False dichotomy?
80_small_1284396032The debate between popular and professional history is ancient and often premised on a false dichotomy. T.W. Moody, a most exacting, formal and precise scholar—the epitome of the professional ethos—passionately believed it part of his brief to reach the widest possible audience, and pioneered RTÉ radio’s Thomas Davis lectures. Thomas Pakenham’s riveting narrative account of the 1798 Rebellion, the best-selling The Year of Liberty (1969), is thoroughly researched and may still be read with profit today. Both Pakenham and Berresford Ellis, neither of whom are Ph.Ds or ever held a university post, ‘practice history without a licence’, to borrow a phrase from a recent American intervention in the debate. Indeed, Berresford Ellis often dispenses with the full scholarly panoply of footnotes and appendices, though not with in-text references, printed primary sources or bibliographies. He makes no claim to an academic status to which he does not feel entitled and to which he does not aspire. Rather he sees his role as an ‘interpreter, somewhere between the academics and the general public’, and his principal function as communication. While suspicious of the overly specialised, and recondite, footnote-quibbling-with-footnote mode of history, he is the first to recognise the value of careful scholarship, for example directing the readers of his Boyne Water to the work of the then foremost authority on Jacobite and Williamite Ireland, J.G. Simms. Ultimately what matters to him is to reach as many readers as possible. Once again his political enthusiasms enter the equation, and in a neat reversal of the revisionist credo he seeks to ‘cut through myths’ perpetuated by mainstream history.
Berresford Ellis’s own understanding of the genre in which he works is illuminated by considering the other historians who have influenced him or whom he admires. He learned more, he claims, from conversations with A.J.P. Taylor in the Chetwynd Arms pub than from any extramural university course. Taylor, the Oxford ‘tele-don’, wrote books in a distinctive, epigrammatic style, which managed to convey deep historical knowledge with imagination, wit and flair. Crucially, his books, published in paperback, were bought and read by people in their tens of thousands. Even in this age of Simon Schama, Neill Ferguson, David Starkey and the television tie-in it seems a remarkable achievement, although at the time not all of his colleagues at Oxford, or in the historical profession, appreciated his opinionated showmanship.
Among Irish historians Berresford Ellis holds Dorothy Macardle in high regard. The author of The Irish Republic (1937) likewise ‘practised without a licence’ and held strong, unconcealed political opinions. De Valera wrote the forward to The Irish Republic, and his portrait appeared on the cover of some subsequent editions. In that sense it is as much a historical document—a snapshot of the anti-Treaty mind in the 1930s—as it is a work of history. Partisanship does not cancel out literary and intellectual quality, however, and Berresford Ellis, who has researched Macardle’s life and career on and off for 25 years, intends eventually to write a biography of this under-rated and unfairly neglected figure. Then there is Patrick Weston Joyce, on whose (‘brilliant’) A social history of ancient Ireland (1903) James Connolly drew for the first chapter of Labour in Irish history. In modern times, he mentions Rúan O’Donnell, Meda Ryan and, in ancient Irish studies, Dáibhí Ó Cróinín.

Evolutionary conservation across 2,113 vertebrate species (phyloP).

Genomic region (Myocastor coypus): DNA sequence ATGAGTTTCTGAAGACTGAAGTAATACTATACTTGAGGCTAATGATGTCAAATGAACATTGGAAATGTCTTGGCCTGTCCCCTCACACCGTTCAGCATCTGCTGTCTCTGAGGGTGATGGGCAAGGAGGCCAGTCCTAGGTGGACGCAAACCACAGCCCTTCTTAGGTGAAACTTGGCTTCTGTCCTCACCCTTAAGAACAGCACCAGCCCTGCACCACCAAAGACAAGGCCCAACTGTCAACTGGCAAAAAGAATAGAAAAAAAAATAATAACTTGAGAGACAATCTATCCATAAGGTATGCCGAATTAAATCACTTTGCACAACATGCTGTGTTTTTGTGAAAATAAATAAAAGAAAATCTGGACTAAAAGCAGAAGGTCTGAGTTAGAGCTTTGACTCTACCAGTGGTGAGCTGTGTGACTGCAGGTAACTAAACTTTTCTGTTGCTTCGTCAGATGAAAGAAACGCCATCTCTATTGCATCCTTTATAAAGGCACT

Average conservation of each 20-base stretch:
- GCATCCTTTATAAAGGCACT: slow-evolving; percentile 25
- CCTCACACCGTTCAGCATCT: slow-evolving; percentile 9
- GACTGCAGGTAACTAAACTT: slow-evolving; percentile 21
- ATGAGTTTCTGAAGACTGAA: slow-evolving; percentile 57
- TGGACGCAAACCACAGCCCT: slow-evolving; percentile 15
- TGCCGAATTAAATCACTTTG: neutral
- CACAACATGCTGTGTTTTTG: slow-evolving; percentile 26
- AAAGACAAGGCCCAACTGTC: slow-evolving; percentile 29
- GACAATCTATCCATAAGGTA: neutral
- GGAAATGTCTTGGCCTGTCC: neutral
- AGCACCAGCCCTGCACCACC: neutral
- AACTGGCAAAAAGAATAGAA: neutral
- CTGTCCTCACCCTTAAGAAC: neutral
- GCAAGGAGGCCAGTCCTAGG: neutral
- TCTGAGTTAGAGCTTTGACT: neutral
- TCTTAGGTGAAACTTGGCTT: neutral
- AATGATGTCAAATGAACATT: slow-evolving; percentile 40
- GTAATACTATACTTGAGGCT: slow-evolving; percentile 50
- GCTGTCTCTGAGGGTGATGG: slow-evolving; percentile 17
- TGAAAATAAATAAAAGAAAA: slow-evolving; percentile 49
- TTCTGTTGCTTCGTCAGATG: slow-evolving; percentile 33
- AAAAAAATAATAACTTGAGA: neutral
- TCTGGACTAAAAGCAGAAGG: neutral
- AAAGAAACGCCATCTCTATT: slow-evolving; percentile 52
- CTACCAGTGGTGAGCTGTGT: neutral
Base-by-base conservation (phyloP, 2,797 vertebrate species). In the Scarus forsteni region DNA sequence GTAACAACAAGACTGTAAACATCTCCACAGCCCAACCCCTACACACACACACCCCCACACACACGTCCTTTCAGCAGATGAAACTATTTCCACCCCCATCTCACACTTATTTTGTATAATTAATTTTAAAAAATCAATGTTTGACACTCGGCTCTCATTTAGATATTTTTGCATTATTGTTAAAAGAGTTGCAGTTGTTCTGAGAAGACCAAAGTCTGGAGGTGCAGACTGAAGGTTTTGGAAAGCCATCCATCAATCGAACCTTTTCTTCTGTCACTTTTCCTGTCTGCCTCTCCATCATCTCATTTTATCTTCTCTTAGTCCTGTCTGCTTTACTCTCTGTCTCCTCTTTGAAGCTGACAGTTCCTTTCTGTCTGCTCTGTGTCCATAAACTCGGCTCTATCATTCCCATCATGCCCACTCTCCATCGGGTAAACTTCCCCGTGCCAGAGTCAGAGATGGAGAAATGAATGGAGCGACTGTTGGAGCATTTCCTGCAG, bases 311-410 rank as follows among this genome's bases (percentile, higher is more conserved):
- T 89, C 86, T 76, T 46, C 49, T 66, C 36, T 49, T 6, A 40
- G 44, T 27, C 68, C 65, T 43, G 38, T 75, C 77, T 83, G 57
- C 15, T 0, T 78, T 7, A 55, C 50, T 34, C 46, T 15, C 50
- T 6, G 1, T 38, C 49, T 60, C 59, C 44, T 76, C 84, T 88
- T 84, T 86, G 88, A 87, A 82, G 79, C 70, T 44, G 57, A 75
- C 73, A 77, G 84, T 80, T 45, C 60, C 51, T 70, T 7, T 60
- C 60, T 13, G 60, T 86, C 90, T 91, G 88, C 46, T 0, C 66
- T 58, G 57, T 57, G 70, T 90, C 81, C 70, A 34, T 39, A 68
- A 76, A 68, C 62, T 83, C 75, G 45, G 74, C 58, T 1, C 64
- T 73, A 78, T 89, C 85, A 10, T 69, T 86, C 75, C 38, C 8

Peter Tremayne and Sister Fidelma
80_small_1284476988In 1994, ‘Peter Tremayne’ started writing a crime mystery series set in seventh-century Ireland, featuring as his sleuth Sister Fidelma (sister to a king of Munster), who has to resolve matters by Brehon Law. There are now twenty books in this best-selling series, which are currently translated into eighteen languages. They have also spawned a fan club—the International Sister Fidelma Society—and a bi-annual three-day international gathering of enthusiasts, Féile Fidelma, in Sister Fidelma’s ‘home town’, Cashel, Co. Tipperary. Several academics in the field, including Professors Dáibhí Ó Cróinín and Máirín Ní Dhonnchadha and Dr Dan MacCarthy, have attested to the historical authenticity of the Fidelma books. ‘Tremayne’s’ contribution to the popularising of interest in Irish history may now perhaps rival Berresford Ellis’s!
Peter Berresford Ellis’s historical work is notable for its range, vitality, engagement and accessibility. In a country where the tradition of writing history ‘from below’, or from the left, is comparatively anaemic, his has been a necessary voice. HI

 

Jim Smyth is Professor of History at the University of Notre Dame.

The next Féile Fidelma will take place in Cashel, 10–13 September 2010.